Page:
Silent Slayer Hands-On: Schell Games Builds Tension While Hunting Vampires

Silent Slayer may be a stationary game, designed to be played while sitting down, but that didn’t stop me from breaking a sweat as I tried to end vampires in their sleep.

Schell Games’ upcoming horror game wasn’t the usual creep-filled jumpscare fest you might expect from VR horror. Instead, it reflects the studio’s consistently innovative spirit as it eschews trends in horror game design for something a bit more fresh and compelling.

There are no labyrinthine corridors or shooting galleries in Silent Slayer. Instead, you and your (mildly suspicious) familiar—a talking spellbook who’s guiding you through the process of fighting creatures of the night—are tasked with killing vampires quietly. That means no guns, no flashy combat, and most importantly, no loud noises. Sitting (or standing) in front of a ticking time bomb, Silent Slayer forbids any loud noises at the risk of getting caught and killed by your deadly targets.

The approach keeps the game’s pace slow and methodical—and extremely tense. Based on the levels I played, the process of both opening the coffin and killing the vampire varies from level to level, but all play by similar rules. From sliding a key into a lock to prying nails out from its door, anything can and will go wrong if you do it too quickly. But opening the coffin is only half the battle; once you’ve managed to remove every deadbolt, lock, and nail from the vampire’s wooden tomb, you’ll need to actually kill the bugger.

First, I had to start the process by holding a device up to a point above the vampire’s forehead. Then, a series of directional prompts popped up, asking me to draw runic symbols using my wooden stake destined for the vampire’s heart. Then, using a device that kind of resembles a petrified heart, I located the vampire’s heart before finally running them through. One of the people demoing the game at PAX mentioned that a vampire might wake up if you don’t kill them quickly enough, though I didn’t encounter that.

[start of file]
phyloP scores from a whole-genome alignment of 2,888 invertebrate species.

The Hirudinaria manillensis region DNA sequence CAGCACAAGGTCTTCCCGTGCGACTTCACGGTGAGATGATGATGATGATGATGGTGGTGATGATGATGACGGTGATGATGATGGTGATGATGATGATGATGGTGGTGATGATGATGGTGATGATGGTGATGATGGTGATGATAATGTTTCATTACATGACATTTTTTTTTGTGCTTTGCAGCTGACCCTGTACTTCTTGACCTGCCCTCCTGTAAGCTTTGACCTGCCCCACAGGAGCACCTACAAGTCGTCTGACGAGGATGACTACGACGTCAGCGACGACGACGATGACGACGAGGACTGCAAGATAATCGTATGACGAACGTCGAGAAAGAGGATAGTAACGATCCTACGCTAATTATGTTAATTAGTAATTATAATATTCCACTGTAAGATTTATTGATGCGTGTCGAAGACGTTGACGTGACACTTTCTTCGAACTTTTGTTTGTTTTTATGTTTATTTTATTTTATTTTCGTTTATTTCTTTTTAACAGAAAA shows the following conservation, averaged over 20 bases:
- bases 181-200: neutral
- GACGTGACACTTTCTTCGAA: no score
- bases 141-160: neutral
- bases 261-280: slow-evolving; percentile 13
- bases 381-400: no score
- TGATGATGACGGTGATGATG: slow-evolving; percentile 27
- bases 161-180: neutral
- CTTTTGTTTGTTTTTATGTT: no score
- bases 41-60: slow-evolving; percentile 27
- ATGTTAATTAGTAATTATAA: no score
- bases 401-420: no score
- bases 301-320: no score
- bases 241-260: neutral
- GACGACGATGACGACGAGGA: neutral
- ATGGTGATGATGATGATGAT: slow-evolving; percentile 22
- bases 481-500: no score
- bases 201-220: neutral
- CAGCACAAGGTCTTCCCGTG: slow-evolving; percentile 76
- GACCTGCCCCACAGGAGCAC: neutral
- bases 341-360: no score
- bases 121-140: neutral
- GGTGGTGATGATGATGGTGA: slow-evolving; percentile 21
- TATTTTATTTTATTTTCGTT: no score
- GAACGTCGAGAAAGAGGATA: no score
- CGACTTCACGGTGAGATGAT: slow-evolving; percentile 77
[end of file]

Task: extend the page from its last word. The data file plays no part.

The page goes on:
There’s a strong case to be made that Schell is basically making Operation: Vampire Edition.

My one issue with the pair of levels I played through in my half-hour-long demo is that some of these prompts for killing the vampire were too precise. Maybe it was just my positioning relative to the bloodsucker in the coffin, but executing some of the motions needed to send a vampire to the pits felt overly particular. There were some moments where it seemed like I performed the motion correctly based on where I was sitting but the game registered it as a miss. This kind of thing isn’t necessarily the biggest issue in a vacuum, but feeling encouraged by the game to position myself in a certain way to open up the coffin in the first place and then punished when it came time to stab the fanged monster through the heart with a stake was frustrating at first glance.

That frustration is enhanced by the fact that this is a game all about taking it slow. That speed adds so much tension and weight to every small movement you make because everything you do puts you at risk of getting your veins drained, but it also means that re-doing sections of a level can feel painstaking by the time you’re on your third or fourth attempt. Still, successfully turning a vampire into dust is deeply satisfying. I found myself breathing a sigh of relief each time I completed a level because the tension in this game is as thick as a bowl of oatmeal.

Schell is no stranger to playing with tension in the I Expect You To Die and Among Us VR games, and I enjoyed my time with Silent Slayer. It seems like it’s providing enough different types of tasks and actions throughout any given level to keep its fairly simple loop from going stale. We’ll be curious to see how it holds up over longer play sessions and evolves in its later levels.

Silent Slayer releases summer 2024 for Quest headsets.